Friday, January 24, 2014

Inspiration and heroes

My daughter, Caity, was thrilled to meet one of her
favorite authors, Laurie Halse Anderson,
last Monday at Oblong Books.
I like to talk about inspiration from time to time. What inspires me? Nature. Music. The fun of discovering the unknown. Other writers. Art. This past Monday I went to a special event at Oblong Books in Rhinebeck to see Laurie Halse Anderson. The evening was presented by the Hudson Valley YA Society (providing some of the THE BEST established and up-and-coming authors in YA today) and the store was the most packed I've ever seen over my two years+ of attending various functions. As I sat alongside my teen daughter, I realized not only was I a fan of Laurie Halse Anderson, she had become a real-life literary hero to me.

Inspirational? Heck yeah! She was down to earth, candid, had an immediate rapport with her audience and also had us laughing.The author spoke of her writing journey, how she began writing picture books when her children were young, submissions, rejections, and how she started writing YA. This fascinated me (and I bet everyone else in attendance). Laurie told us she awoke one night to a girl crying and she went to check on her daughter who was fast asleep. But she heard the crying again. Those cries, she soon discovered, belonged to Melinda and she began writing Speak in the early morning hours while the house was quiet.

Laurie Halse Anderson signs some of our books.
I won't go into too much detail in case some get the chance to hear this author speak. I found her messages and her passion for writing, for teens, and reading, incredibly moving and admirable. My daughter does complain about some of the books she has to read for English class, calling many "boring" and how she can't relate to them. Something Laurie Halse Anderson said last Monday night has stuck with me. She said it's not a question of teens NOT wanting to read, it's what they're given. "Teens don't want to read books that suck." How many of us, irregardless of age, can attest to that?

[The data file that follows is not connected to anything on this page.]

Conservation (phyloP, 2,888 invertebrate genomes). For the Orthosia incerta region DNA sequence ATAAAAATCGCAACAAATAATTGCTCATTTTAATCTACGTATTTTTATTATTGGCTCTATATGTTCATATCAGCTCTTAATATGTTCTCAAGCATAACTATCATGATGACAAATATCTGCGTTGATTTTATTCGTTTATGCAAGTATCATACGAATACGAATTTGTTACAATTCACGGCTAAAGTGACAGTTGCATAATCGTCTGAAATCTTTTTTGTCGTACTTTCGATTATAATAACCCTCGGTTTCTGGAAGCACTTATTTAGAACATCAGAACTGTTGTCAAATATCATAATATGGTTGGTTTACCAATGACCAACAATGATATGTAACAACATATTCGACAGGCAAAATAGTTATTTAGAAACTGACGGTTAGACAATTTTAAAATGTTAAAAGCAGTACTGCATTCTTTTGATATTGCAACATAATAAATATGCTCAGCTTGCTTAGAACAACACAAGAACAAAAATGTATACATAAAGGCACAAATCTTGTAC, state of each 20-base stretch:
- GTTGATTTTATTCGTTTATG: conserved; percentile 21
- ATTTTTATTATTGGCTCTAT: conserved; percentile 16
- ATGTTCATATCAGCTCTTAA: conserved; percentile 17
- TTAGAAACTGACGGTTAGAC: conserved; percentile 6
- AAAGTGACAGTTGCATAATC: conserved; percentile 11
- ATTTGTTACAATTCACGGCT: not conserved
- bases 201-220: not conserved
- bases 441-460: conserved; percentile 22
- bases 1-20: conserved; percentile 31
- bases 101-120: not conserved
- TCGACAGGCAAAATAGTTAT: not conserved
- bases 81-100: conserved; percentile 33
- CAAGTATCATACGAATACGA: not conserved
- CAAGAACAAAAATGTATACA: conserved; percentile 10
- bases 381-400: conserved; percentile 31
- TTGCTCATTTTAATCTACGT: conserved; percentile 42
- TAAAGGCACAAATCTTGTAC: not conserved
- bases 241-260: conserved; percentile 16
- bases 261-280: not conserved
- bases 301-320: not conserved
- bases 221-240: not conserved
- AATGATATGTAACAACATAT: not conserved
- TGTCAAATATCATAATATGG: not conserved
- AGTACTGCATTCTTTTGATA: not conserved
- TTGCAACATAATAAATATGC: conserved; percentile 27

I certainly can and as a kid I was a voracious reader. I read from my stack of library books and whatever I picked up at home. Gone with the Wind, The Godfather, Flowers In the Attic, Lucky--I was a sponge. My library card was bent from too much use. When I was old enough I started going to bookstores just so I could look at and touch the bindings and covers and dream. But I also remember thinking that many of the books I had to read for school just weren't doing it--they weren't satisfying me. Reading became a chore, a mundane task, and that saddened me.

Getting back to the author event, I'm so glad I went. Laurie Halse Anderson is not only an excellent writer, poignant, poetic and raw, she is an advocate for reading, for books, for schools, for causes and for teens. In my eyes, she in no longer just an author, she's a hero.

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